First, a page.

More than 500 days ago — on Dec. 4, 2020 — Georgia election authorities publicly debunked claims that two Fulton County election workers were involved in criminal acts — helping steal an electoral victory from Donald Trump.
This week, San Diego-based One America News finally reported the same.
“Georgia officials have concluded that there was no widespread voter fraud by election workers who counted ballots at the State Farm Arena in November 2020,” an OAN announcer said Monday.
The same report, on Twitter, has been viewed 25,000 times. A repeat OAN tweet, conveying the same message, was posted about 5 pm Wednesday.
“The results of this investigation indicate that Ruby Freeman and Wandrea ‘Shaye’ Moss did not engage in ballot fraud or criminal misconduct while working at State Farm Arena on Election Night,” the OAN report continued. “A legal matter with this network and the two election workers has been resolved to the mutual satisfaction of the parties through a fair and reasonable settlement.”
The settlement wasn’t news either.
On April 21, news services reported that Moss, a voter registration officer, and Freeman, Moss’s mother and a temp worker, had signaled a deal to resolve their suit against OAN’s owner — Herring Networks Inc.
But the deal didn’t become official until today, Wednesday, when Judge Beryl Howell of the DC federal court granted a “voluntary dismissal and entry of judgment for defendants” Robert Herring and his son Charles as well as OAN Washington correspondent Chanel Rion.
The Herrings didn’t immediately respond to requests for comment.
But Rachel Goodman, a lawyer for the Georgia plaintiffs, told Times of San Diego: “Unfortunately we are not in a position to comment on the settlement beyond to say that the matter has been resolved to the mutual satisfaction of the parties through a fair and reasonable settlement.”
Several news outlets say the 30-second OAN report was part of the settlement.
OAN hasn’t backed off promoting the false claims of a stolen presidential election, however.
Wednesday night it scheduled an interview with La Jolla filmmaker Dinesh D’Souza, whose documentary “2,000 Mules” alleges massive dropbox stuffing in 2020. (The Associated Press and Politico found the movie full of faulty assumptions and lacking evidence.)
Moss and Freeman are continuing to sue Rudy Giuliani, the former Trump lawyer and New York City mayor, though. They filed an amended complaint Tuesday that alleges “Giuliani’s defamatory campaign had immediate and devastating effects on Ms. Freeman and Ms. Moss.”
At the recommendation of police, the suit says, “Freeman temporarily moved after strangers surrounded her home, knocked on the front door, and attempted to deliver pizzas that she did not order. She was forced to install dozens of pieces of security equipment and change her phone number and email address after receiving hundreds of emails, calls and text messages from strangers, some of which included vile language and threats of physical violence.”
Freeman, who closed her business, “continues to receive threatening communications and fears for her safety when in public and around strangers. .. For Moss ‘part of her, she has received harassing phone and written messages accusing her of treason and insisting that she deserved to die, and her 14-year-old son of her received one call saying he’ should hang alongside [his N-word] momma,’” the suit says.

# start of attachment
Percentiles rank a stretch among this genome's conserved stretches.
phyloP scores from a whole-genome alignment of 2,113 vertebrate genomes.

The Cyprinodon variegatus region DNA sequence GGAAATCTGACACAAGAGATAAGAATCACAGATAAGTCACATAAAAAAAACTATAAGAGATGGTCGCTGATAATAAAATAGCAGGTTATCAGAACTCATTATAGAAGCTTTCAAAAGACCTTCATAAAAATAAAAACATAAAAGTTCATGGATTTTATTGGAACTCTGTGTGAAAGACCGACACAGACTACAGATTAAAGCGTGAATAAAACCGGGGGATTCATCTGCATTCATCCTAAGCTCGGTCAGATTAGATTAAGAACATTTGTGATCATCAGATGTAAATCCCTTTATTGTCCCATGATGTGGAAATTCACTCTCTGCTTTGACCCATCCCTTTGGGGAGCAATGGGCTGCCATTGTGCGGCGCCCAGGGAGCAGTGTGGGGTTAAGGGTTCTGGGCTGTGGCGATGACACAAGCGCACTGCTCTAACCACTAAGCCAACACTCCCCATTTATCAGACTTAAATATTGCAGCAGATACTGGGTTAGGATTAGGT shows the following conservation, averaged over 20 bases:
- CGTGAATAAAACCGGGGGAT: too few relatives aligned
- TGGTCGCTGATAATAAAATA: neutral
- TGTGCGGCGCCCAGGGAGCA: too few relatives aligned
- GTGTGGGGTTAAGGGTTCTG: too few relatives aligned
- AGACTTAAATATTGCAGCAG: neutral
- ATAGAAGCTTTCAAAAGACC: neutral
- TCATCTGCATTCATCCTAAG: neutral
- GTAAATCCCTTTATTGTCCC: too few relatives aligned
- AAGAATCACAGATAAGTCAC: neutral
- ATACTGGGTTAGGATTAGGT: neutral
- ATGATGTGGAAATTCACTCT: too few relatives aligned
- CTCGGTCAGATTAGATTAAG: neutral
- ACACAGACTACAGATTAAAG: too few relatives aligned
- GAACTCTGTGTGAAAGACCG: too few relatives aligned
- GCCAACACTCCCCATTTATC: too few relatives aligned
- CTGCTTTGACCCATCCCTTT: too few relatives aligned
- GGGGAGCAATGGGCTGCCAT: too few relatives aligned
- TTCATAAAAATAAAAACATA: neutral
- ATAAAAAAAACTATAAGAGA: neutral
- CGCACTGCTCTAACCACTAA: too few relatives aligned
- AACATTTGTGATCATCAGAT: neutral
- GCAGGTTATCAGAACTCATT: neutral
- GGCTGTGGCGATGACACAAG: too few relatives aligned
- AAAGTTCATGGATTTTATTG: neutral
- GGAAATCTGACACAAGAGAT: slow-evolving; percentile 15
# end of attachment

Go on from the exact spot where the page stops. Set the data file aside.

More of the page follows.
Giuliani’s “character assassination” of Freeman and Moss is described as a deliberate part of a “Strategic Communications Plan” designed to overturn the 2020 election by engaging in a ‘[n]ationwide communications outreach campaign to educate the public on the fraud numbers’ during the 10-day period” leading up to Jan 6, 2021, the suit says.
Court documents say Giuliani and the Georgia pair “are amenable to the possibility of settlement, but the parties are not presently prepared to settle.”
But he still may seek a summary judgment—a judge’s decision to throw the case out. A ruling on that request may not come until May 2023, according to a motions schedule jointly proposed by both sides.
Lawyers for the Georgia pair estimate a 10-day trial, currently set for June 5, 2023.
The revised suit asks for nominal, compensatory and punitive damages, attorney fees, and declarative relief stating that Giuliani’s statements were false. The court is also being asked to force Giuliani to “remove his false and defamatory statements about Plaintiffs from any website and/or social media accounts.”
“Defendant’s wrongful conduct has inflicted severe emotional distress on Plaintiffs,” the suit added. “They have suffered mental reactions including fright and fear for their safety; horror and helplessness in the face of the intense hatred directed at them by Defendant and by his viewers, listeners, and readers of him; anger; anxiety; sleeplessness; shame; and humiliation. The emotional distress Defendant caused to be affected by Ms. Freeman and Ms. Moss was so severe that no reasonable person could be expected to endure it.”
On March 25, Giuliani defended himself with a brief citing, among other things, the First Amendment, litigation privilege or attorney immunity, the statute of limitations and “because some and/or all of Giuliani’s statements complained of are substantially true.”
But Giuliani won’t be arguing in court, since his law licenses were suspended in his home state of New York and the District of Columbia.
The Herrings, meanwhile, are defendants in two more cases — billion-dollar lawsuits by Dominion Voting Systems and Smartmatic, another election service provider.
They’re also on the offensive — suing AT&T after being dropped from DirecTV’s channel lineup. Hearings are set between this month and August in San Diego Superior Court.